Book Review: Wicked Abyss by Kresley Cole

Reviewer: Andreawicked abyss

The Summary:

This fairy tale doesn’t end with a kiss… A spellbinding Immortals After Dark tale from #1 New York Times bestselling author Kresley Cole!

The terrifying king of hell…

As a boy, Abyssian “Sian” Infernas had his heart shattered by a treacherous fey beauty who died before he could exact vengeance. Millennia later, a curse has transformed him into a demonic monster–just as she’s been reincarnated. Sian captures the delicate but bold female, forcing her back to hell.

Meets his match.

Princess Calliope “Lila” Barbot’s people have hated and feared Abyssian and his alliance of monsters for eons. When the beastly demon imprisons her in his mystical castle, vowing revenge for betrayals she can’t remember, Lila makes her own vow: to bring down the wicked beast for good.

Can two adversaries share one happily-ever-after?

As Calliope turns hell inside out, the all-powerful Sian finds himself defenseless against his feelings for her. In turn, Lila reluctantly responds to the beast’s cleverness and gruff vulnerability. But when truths from a far distant past are revealed, can their tenuous bond withstand ages of deceit, a curse, and a looming supernatural war?

The Review:

Beautiful, bookish girl. Once-handsome man transformed to a monstrous creature.  Enchanted castle with a magic hand mirror. A deal to save the ones she loves. A countdown. Sound familiar? Yeah, I thought so, too.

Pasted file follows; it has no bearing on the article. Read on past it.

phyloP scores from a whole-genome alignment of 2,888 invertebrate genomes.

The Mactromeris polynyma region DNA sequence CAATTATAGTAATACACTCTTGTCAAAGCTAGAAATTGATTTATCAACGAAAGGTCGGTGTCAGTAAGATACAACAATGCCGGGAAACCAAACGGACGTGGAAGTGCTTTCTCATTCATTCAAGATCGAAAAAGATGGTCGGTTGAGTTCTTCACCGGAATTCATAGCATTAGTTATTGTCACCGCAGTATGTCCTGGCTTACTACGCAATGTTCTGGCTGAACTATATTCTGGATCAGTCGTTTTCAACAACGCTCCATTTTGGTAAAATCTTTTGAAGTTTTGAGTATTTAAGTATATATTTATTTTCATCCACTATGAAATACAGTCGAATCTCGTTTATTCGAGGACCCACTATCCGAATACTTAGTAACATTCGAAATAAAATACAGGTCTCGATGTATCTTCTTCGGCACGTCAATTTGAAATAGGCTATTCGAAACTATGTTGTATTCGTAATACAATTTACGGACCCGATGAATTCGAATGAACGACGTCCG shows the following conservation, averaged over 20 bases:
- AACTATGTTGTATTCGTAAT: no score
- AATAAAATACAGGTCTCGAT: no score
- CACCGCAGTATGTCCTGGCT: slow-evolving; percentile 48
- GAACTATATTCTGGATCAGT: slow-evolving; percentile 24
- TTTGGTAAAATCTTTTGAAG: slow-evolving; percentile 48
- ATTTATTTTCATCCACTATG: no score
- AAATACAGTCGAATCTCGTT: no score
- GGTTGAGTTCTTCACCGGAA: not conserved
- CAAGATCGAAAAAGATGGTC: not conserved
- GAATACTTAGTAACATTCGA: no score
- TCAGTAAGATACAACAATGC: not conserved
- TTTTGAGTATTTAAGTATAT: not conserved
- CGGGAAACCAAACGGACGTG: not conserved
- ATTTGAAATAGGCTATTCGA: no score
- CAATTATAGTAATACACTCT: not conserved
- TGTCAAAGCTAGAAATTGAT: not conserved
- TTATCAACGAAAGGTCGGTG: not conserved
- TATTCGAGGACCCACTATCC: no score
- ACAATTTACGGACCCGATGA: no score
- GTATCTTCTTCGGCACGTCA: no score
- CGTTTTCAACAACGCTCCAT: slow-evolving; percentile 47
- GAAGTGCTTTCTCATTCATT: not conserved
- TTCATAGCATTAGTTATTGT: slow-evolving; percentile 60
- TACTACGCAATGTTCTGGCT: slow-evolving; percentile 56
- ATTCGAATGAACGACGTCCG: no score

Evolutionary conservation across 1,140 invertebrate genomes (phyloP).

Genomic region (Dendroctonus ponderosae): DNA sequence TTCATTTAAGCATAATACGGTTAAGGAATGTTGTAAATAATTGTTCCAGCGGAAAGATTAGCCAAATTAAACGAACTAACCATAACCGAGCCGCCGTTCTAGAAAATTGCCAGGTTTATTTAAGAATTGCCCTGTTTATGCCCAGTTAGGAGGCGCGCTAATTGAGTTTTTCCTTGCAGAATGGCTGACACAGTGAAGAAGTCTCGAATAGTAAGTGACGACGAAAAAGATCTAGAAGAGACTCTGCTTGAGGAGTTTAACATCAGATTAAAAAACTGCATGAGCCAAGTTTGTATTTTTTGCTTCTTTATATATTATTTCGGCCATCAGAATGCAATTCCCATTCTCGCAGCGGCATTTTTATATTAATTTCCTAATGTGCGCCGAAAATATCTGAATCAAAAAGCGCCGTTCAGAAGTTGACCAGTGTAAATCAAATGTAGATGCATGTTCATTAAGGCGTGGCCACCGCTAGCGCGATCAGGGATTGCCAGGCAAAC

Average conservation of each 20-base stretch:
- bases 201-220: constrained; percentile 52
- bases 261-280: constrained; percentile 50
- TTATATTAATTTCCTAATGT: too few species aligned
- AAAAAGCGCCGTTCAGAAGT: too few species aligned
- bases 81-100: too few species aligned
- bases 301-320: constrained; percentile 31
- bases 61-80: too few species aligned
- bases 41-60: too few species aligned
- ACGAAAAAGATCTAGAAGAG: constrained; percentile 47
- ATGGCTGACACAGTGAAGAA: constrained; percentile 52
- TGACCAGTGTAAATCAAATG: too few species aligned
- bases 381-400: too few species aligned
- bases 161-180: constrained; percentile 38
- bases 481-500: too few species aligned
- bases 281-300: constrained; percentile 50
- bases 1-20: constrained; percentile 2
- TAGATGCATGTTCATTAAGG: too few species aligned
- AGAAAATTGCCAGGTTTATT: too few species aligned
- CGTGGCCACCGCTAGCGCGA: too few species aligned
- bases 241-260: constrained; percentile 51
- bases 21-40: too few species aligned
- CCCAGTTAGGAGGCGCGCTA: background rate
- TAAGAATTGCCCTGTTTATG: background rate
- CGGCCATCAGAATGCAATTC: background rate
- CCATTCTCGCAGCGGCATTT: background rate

I’m a big Kresley Cole fan. I’ve read nearly all of the IAD novels, and I mostly love them. This one was a little cheesy. I had no idea it would be a retelling of Beauty and the Beast, but I should’ve got a clue when the novel begins in Disney World. The heroine, Lila, works as a princess at WDW, and there are Disney Easter eggs throughout the novel. I have nothing against a good fairytale reworked; in fact, I’ve read a number of them, but I like to know that in advance. It took a few chapters for me to catch on, but then it was completely obvious. I’m not sure if Cole is trying to play off the recent resurgence in the story since Disney’s release of the movie or if she had the idea first. Either way, this novel is definitely a retelling.

Having said that, I did enjoy the read and devoured the book in a day, but don’t be fooled by the fairytale thing–this novel is very mature. Abyssian is the damaged hero with a score to settle, and considering he’s the master of Pandemonia (a hell-like dimension), that damage makes him lethally dangerous in a charming sort of way. Lila is that feisty female that is pretty standard to Cole’s novels. If you love paranormal as I do, you might want to check this one out.

4 Stars

Book Review: Never Trust a Pirate by Valerie Bowman

I received a copy of this novel in exchange for an honest review.download

Reviewer: Andrea

The Summary:

The rules of engagement were never so scandalous. . .

A rumored pirate and the scurrilous black sheep of his well-to- do family, Cade Cavendish relishes his world of rebellion, deception, and seduction. Nothing and no one can hold him to be the duty-bound, honorable man he is expected to be. But when an unexpected run-in at his twin brother’s estate with a ravishing, raven-haired maid leads her to believe he’s actually a viscount, Cade’s renegade life is thrown wildly off-kilter. And even though a case of mistaken identity can be quickly set to rights, matters of the heart are quite different…

Miss Danielle LaCrosse is startled to learn that the handsome gentleman who radiates sin and has the devil in his eyes is not her employer the Viscount, but rather his infamous brother. A former heiress, orphaned and left penniless, Danielle has more than a few secrets of her own. Cade may be skilled at coaxing even the most hidden desires out of Danielle but can he earn her trust—and win her heart—as they embark on an adventure to confront a dangerous enemy from both of their pasts . . . and uncover the identity of the so-called Black Fox along the way?